By this point in the pandemic, we’ve figured out how to properly wash our hands,clean our homes and do laundry. But what about the “dry clean only” clothes in our closets that can’t be tossed into the washing machine? Would dry cleaning sanitize these items against COVID-19?
First, you need to know a bit about how the dry cleaning process works. The term “dry cleaning” is somewhat of a misnomer, as your clothes do get wet ― just not with water. Instead, a chemical solvent ― most commonly perchloroethylene ― is used to clean garments. (Green dry cleaners may use liquid carbon dioxide, a silicone-based solvent or a wet cleaning method instead.)
After that, the garments may be ironed, steamed or pressed. Turns out, it’s the higher temperatures used during these processes — not chemical cleaning solvents — that are capable of killing the virus, said Peter Chin-Hong, an infectious diseases doctor and professor of medicine at University of California, San Francisco.
“The high level of heat used in pressing and ironing during the dry cleaning process is pretty reliable,” he said. “The virus hates heat.”
So is dry cleaning better at sanitizing than doing laundry at home?
Based on current research about fabric and COVID-19, there’s no indication that one method is better than the other, as long as your laundry reaches a high enough temperature. According to the Centers for Disease Control and Prevention, flu viruses are killed by heat above 167 degrees Fahrenheit. Studies of the coronavirus recommend 20 minutes above 140 degrees. Residential hot water can reach 130 degrees or higher.
“There isn’t evidence that dry cleaning is more or less effective at killing the coronavirus compared to washing in the washing machine,” said Melissa J. Perry, professor and chair of environmental and occupational health at The George Washington University’s Milken Institute School of Public Health.
In other words, you don’t need to spring for professional dry cleaning on items you wouldn’t normally dry clean.
“Dry cleaning can be used for dry clean-only materials, whereas regular laundering is sufficient for washable garments and bedding,” Perry said.
When doing laundry at home, the CDC website says you can “launder items as appropriate in accordance with the manufacturer’s instructions.” But it recommends using the warmest water the fabric will allow and drying the items completely.
“A normal wash cycle, combined with the use of a deep-cleaning detergent, is sufficient for everyday cleaning in healthy households and also very effective for killing respiratory viruses that cause colds, flu and COVID-19,” microbiologist Kelly Reynolds, a professor and department chair at the University of Arizona, told Futurity.org, noting that higher water temperatures generally kill more germs.
If someone in your household is sick, however, you should take extra precautions when doing their laundry. Wear disposable gloves when handling their dirty clothes or linens, avoid shaking them out (you don’t want to disperse the virus) and wash your hands afterward. You can also machine-dry clothes on the high heat setting for added protection.
“When cleaning garments at home, one can also increase the efficiency of killing the virus by using bleach in the cleaning process when garments allow bleach,” said Diana Ceballos, assistant professor at the Boston University School of Public Health.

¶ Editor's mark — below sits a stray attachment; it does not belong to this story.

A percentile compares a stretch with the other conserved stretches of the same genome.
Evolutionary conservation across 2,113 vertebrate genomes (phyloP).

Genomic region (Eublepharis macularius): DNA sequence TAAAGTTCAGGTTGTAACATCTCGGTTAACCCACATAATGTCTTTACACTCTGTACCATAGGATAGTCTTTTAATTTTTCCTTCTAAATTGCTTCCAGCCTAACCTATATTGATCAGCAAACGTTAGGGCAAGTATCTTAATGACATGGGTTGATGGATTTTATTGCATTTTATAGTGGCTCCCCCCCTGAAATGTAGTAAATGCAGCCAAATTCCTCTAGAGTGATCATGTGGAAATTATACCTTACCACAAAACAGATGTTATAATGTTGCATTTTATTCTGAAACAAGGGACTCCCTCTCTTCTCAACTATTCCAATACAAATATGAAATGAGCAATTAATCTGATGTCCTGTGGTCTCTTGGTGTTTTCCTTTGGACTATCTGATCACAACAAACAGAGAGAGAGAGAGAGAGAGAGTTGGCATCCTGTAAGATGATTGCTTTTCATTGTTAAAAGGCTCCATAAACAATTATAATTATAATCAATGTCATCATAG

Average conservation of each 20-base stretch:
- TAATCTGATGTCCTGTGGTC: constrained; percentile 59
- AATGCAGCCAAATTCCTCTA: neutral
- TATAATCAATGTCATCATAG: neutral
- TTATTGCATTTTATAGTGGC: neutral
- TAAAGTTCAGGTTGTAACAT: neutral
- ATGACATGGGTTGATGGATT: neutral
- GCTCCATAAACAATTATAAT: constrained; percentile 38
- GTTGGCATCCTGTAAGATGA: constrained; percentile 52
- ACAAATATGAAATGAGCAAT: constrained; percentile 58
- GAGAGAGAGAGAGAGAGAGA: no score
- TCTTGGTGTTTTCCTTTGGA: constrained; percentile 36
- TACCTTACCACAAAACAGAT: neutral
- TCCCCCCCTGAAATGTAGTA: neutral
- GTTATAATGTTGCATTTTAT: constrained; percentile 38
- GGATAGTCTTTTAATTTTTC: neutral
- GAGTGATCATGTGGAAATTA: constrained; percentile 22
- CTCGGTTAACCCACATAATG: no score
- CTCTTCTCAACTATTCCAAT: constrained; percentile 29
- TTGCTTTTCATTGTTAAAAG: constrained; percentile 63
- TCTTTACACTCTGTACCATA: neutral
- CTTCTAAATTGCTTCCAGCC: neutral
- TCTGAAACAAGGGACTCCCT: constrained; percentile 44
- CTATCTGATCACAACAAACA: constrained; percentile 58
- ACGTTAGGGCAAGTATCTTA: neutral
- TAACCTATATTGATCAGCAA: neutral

Do I need to dry clean clothes more often during COVID-19?
It depends, Chin-Hong said. “Certainly if the [garment] belongs to a family member who has recently been diagnosed with COVID, I would prioritize this to be dry cleaned as soon as you can,” he said. “Otherwise, it may be a good idea to dry clean these items if back from a vacation or travel. Or, if used in a potentially risky environment as an essential worker — like in health care — you could have them cleaned more frequently.”
But if you’re not sick and have no known exposure to the virus, then there’s no need to make extra trips to the dry cleaner.
“Dry cleaning as usual to maintain the cleanliness of the garment is sound practice and there is currently no evidence to suggest more dry cleaning than usual is necessary,” Perry said.
How worried should I be about the coronavirus on my clothes?
At this point, not very. The primary way the virus spreads is through close person-to-person contact and through the air. While transmission via surfaces is possible, it’s less common. And soft surfaces, like fabric, are thought to be less hospitable to the virus than hard ones.
“There is generally very low risk that the virus can live for a long time on clothing or bedding unless someone has recently coughed on it with a lot of respiratory secretions,” Chin-Hong said. “Viruses probably live for one to two days on fabric, compared to five to seven days on cold hard surfaces like doorknobs and faucets. [The virus] is not a great aficionado of soft and porous surfaces like most clothing.”
You’re more likely to contract COVID-19 by congregating with unmasked patrons inside the dry cleaning establishment than you would be from the clothes themselves, Chin-Hong said.
“Don’t forget the three Ws: wear your mask, wash your hands and watch your distance!” he said.
Experts are still learning about COVID-19. The information in this story is what was known or available as of publication, but guidance can change as scientists discover more about the virus. Please check the Centers for Disease Control and Prevention for the most updated recommendations.
This article originally appeared on HuffPost.